sabato 17 ottobre 2020

The Neon Bible (Serenata alla luna) - Terence Davies

tratto da un romanzo del "per sempre giovane" John Kennedy Toole (suicida a 31 anni, le opere non vennero pubblicate in vita, "Una banda di idioti" è un libro grandissimo).

Terence Davies gira per la prima volta negli Usa; la storia è quella di un ragazzino in una famiglia non bella come tante, dove la luce e la gioia sono portate dalla zia Mae, nel profondo Sud degli Usa.

Mae (Gena Rowlands) è una donna dalla dubbia moralità per i bigotti, è invece una seconda madre per David.

non è un capolavoro, ma un gran bel triste film sì.

non trascuratelo, sarà tempo ben speso - Ismaele


 

 

 

This adaptation of John Kennedy Toole's novel returns to the concerns of Terence Davies' acclaimed autobiographical work: the joys and agonies of family life; the onset of adulthood; the oppressive hypocrisy of organised religion. Here, however, instead of Liverpool, the setting is small-town Georgia in the '40s: life is quiet for young Tierney, son of struggling farmer Leary and hyper-sensitive Scarwid, until the sudden and not entirely unwelcome arrival of his aunt (Rowlands), a has-been but eternally optimistic nightclub singer whose devil-may-care ways sit awkwardly with the town's conservatism. Though the writer/director is working abroad and telling a linear story, it's immediately apparent - from the measured pacing, the immaculate compositions and elegant camera movements, the audacious ellipses and the inspired use of music - that this is a hallmarked Davies film. As such, it is extraordinarily moving, notably in a simple, underplayed death scene. Gena Rowlands' performance is a marvel of subtle nuances.

hda qui

 

E' come se Davies avesse vampirizzato il romanzo di Toole, trasportandolo completamente nel suo universo e attirandosi così molte critiche di ripetitività, forse non del tutto infondate. Tuttavia, anche se resta un'opera un po' minore nell'itinerario artistico del regista, "Serenata alla luna" non manca di motivi di interesse, come la bella interpretazione della Rowlands (che canta splendidamente My Romance di Rodgers e Hart in una scena), o alcune sequenze piuttosto forti come il meeting evangelico-revivalista del predicatore Bobbie Lee Taylor, dove Davies critica ferocemente ogni tipo di religione che anteponga gli interessi economici ai bisogni della gente. Questa sequenza è particolarmente stimolante perché, nel mettere a nudo l'ipocrisia e il fanatismo di questa religione-spettacolo, Davies si scaglia anche contro l'ottuso maschilismo di cui era impregnata la cultura del Sud degli Stati Uniti di quegli anni, poiché il predicatore vede il concetto dell'autonomia delle donne come una prostituzione del peggior tipo. In questo modo, Davies si ricollega al discorso "femminista" di "Voci lontane", approfondendolo da un'altra prospettiva. Comunque, talvolta nel film si respira quasi un'atmosfera alla Tennessee Williams, e vi sono dichiarati omaggi a "La morte corre sul fiume" ("The night of the hunter", 1955) di Charles Laughton, soprattutto per il forte puritanesimo religioso e l'onnipresente senso del peccato che caratterizzano la mentalità della gente.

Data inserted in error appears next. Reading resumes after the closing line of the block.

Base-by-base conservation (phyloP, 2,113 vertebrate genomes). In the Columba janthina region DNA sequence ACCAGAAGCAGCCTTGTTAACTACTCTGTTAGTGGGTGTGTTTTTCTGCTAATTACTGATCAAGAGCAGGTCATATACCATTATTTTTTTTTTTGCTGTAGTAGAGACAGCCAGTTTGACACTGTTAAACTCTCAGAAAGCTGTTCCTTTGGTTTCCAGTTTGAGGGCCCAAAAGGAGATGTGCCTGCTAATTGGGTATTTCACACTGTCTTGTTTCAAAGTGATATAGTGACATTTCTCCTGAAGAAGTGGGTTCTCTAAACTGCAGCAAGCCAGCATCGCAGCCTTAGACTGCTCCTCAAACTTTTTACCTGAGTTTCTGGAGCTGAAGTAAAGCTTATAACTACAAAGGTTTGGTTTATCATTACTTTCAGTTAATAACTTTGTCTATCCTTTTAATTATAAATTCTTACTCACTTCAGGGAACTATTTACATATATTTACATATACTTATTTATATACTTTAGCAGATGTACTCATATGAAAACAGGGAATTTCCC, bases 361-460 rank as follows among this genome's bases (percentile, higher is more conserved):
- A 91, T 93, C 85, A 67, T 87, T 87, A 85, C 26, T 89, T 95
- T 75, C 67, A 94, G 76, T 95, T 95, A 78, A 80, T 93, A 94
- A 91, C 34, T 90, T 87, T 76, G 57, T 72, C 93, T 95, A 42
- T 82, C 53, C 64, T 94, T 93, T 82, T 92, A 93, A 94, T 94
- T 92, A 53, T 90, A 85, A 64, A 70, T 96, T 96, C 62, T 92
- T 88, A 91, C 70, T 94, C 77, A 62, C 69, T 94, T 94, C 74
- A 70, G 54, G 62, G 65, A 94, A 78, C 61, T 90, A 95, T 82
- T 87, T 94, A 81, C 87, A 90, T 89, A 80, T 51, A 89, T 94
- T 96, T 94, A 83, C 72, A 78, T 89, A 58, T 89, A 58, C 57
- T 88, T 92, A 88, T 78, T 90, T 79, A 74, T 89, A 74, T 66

da qui

 

As in Scorsese’s film, the rituals of memory offer to Davies a guarantee of personal identity; almost a glue that holds one’s self together. To lose these impressions of the past would be to dissolve that self entirely, it seems. Davies more than merely sympathises or empathises with little, passive David: we feel that, from behind the camera, he becomes this character in a total and overwhelming act of projection, vampirically absorbs him. In order to make his movies as he does, Davies must identify completely with the melancholic, half-life position.

A key aspect of Davies’ poetic universe, and hence his glued-together artistic identity, is a certain portrayal of the adult men and women who surround the dazed, omni-seeing (and hearing) child. This universe is overwhelmingly feminine. Women swathe the little boy in sounds, song, perfume, the fabric of dresses and the touch of hair (cf. John Boorman’s 1987 screen memoir, Hope and Glory). The woman’s world is a great, maternal shell – and if even if David’s biological mother, Sarah (Diana Scarwid), isn’t quite up to the task, there’s always Aunt Mae (Rowlands) on hand to provide the ever-gentle mothering (and smothering). Davies’ men, on the other hand, are strangers, intruders – brutal, barbarous patriarchs, who get drunk and go mad and lash out with their fists at their women. Denis Leary, a generally comic actor with a vicious edge I greatly admire, is superbly cast as David’s dark, disappearing father.

Now, it will sound reductive and simplistic to say it this way, but a certain thought is inescapable to any sensitive viewer of Davies’ collected film work. His public identity is that of a gay man, a gay artist – even though this identity is only rarely explicitly marked in the movies themselves (as with many gay artists, the sensibility expresses itself via many masks). When gayness does come up as a subject, as in the early, short autobiographical pieces comprising the so-called Terence Davies Trilogy (1976-1983), it’s depicted with an extraordinary, almost overwhelming degree of shame and self-loathing. But everything in every moment of his oeuvre seems to be reaching out to tell us that his gay identity is obviously bound up with this primal experience of feminine love and masculine terror within the patriarhcal and heterosexual nuclear family unit – as if his sexual self finds its origin in, and was created by, this particular, very psycho-sexually specific crucible of remembered, formative moments...

da qui


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